No 9 to 5The Department of Trade and Industry in the UK have recently comissioned some research into working patterns in Britain. 3,000 Managers and 20,000 staff took part, 82% from the private sector and 18% from the public sector. Here are a few interesting findings…
In 2004, 64% of employers allowed their staff to go part-time. In 1998, the figure was only 46%. That is a huge rise in flexi-work patterns in such a short time, especially when you factor in the increase in other flexi-possibilities: job shares, term-time only employment, work from home options etc etc.
However, only 33% of managers believe that the company has any responsibility for creating a decent home-life balance for employees.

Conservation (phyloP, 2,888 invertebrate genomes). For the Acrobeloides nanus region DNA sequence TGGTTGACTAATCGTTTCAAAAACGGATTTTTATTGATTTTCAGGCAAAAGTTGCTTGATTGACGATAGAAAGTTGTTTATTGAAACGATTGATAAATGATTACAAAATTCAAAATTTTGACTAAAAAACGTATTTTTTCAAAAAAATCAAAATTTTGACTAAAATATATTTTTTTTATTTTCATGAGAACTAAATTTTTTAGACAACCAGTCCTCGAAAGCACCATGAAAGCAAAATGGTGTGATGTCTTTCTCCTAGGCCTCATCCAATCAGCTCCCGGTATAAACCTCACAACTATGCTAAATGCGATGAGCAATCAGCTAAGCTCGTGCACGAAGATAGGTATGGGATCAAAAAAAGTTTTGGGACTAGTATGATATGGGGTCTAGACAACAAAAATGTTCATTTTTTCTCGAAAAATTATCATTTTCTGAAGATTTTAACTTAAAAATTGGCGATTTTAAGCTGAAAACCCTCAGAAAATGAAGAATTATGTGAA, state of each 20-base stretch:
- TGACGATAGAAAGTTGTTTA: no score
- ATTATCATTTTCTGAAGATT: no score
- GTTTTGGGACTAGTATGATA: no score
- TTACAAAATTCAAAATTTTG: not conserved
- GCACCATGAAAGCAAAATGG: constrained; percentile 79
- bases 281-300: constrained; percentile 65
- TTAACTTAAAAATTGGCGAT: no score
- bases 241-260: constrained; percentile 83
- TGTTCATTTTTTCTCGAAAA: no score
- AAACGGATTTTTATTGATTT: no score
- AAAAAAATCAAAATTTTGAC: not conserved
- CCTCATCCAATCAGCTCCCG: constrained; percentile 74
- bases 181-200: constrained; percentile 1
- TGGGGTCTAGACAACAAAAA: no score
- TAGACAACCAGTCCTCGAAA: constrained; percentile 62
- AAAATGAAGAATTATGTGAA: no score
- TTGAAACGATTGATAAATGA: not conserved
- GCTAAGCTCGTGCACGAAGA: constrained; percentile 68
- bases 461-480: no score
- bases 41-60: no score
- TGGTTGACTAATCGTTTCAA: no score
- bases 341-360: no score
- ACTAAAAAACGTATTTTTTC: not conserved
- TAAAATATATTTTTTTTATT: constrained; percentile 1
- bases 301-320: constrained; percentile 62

So why the difference in statistics?
It seems to me that the Company hierarchy, bosses, Executive Board (call it what you will) is grasping the idea that flexibility is a key factor towards recruitment and retention, fulfilment at work etc. However, Managers of day-to-day operations are struggling to hold that flexibility in creative tension with the demands of the work environment and output expectations etc.
Sarah Jackson, CEO of Working Families has rightly commented, “We broadly welcome the survey, but I don’t think we should be running around triumphantly when only one third of employers accept their staff have got a life.”
It seems that things are moving in the right direction. However, for the Connection Economy to flourish, we still have quite a long way to go in the UK.

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